Tunisia

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Peace Corps Was
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Helen Hildebrandt (Tunisia 1966–68, Senegal 1973–75)

Peace Corps Was

by Peg Clement (Tunisia 1975–77) This essay was first published in the November 2003 issue of PeaceCorpsWriters.org, and won Peace Corps Writers’ 2004 Moritz Thomsen Peace Corps Experience Award. • PEACE CORPS WAS two years of my young life, half my life ago. A time of long blonde braids, still-chubby cheeks, a hardy body withstanding weeks of tummy rumbles, pinkened skin before sunscreen became de rigueur. Quick reflexes, and a back hardened to floor sleeping. Easy laughs. Peace Corps was unexpected, and unplanned for, fun. Many times, it just happened — someone arrives descending feet-first from the louage, at the doorstep, or someone shows up at a beach disco. Instant friends, mix and stir. A prepackaged community, insurance premium against the loneliness of the Sahelian plains. Peace Corps was earnestness. Adults used the word altruistic. We tried to do good, and reached for change, big change — winds of change, . . .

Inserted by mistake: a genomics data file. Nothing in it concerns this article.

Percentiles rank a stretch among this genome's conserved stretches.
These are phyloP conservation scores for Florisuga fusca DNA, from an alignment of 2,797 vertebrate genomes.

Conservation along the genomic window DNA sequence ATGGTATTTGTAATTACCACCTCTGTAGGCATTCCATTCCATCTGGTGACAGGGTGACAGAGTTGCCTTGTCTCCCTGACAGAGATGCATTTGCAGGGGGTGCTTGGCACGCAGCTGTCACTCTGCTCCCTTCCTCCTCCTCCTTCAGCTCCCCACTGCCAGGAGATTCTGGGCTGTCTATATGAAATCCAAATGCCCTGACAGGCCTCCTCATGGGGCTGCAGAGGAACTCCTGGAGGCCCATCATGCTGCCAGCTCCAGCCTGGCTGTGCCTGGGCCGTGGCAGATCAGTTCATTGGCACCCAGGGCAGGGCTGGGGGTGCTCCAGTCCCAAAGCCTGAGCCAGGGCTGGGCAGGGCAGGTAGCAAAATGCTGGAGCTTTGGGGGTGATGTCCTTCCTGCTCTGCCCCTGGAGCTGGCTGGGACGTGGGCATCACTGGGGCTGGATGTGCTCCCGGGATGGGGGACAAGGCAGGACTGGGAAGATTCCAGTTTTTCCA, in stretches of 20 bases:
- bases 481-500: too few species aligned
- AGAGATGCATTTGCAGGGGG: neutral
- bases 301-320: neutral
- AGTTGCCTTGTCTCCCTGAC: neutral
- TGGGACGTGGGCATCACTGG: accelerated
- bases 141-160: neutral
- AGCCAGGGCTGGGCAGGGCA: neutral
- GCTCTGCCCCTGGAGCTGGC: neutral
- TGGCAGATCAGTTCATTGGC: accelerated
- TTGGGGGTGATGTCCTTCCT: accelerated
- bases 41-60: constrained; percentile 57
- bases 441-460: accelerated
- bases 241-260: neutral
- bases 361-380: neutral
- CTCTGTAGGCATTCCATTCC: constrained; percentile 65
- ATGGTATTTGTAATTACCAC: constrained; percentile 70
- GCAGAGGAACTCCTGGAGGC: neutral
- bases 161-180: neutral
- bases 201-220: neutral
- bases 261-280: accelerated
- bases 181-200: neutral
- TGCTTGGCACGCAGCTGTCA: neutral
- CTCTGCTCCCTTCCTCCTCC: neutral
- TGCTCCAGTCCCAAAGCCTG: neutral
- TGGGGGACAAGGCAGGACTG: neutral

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Helen Hildebrandt (Tunisia 1966–68, Senegal 1973–75)

Monday, November 21 6:18 pm MY NAME IS Helen Hildebrandt. I am from Wheat Ridge and Lakewood, Colorado. I was a kindergarten teacher in Sidi Amor Bou Hadjla, Tunisia and an English teacher in Bizerte, Tunisia from 1966 to 1968, and an English teacher in Ziguinchor, Senegal from 1973 to 1975. I have many vivid memories of my Peace Corps experiences. I can still see the Bizerte children happily playing barefooted at the community water faucet. I remember the frail Tunisian man who carried our two beds on his head all the way across the capital city of Tunis. I recall the 14-year-old Senegalese student who implored me to accept his homework paper in spite of the burnt fringes explaining that his young sister had knocked over the candle while he was studying and he couldn’t spare another sheet of paper. And I reflect on the Senegalese man who walked . . .

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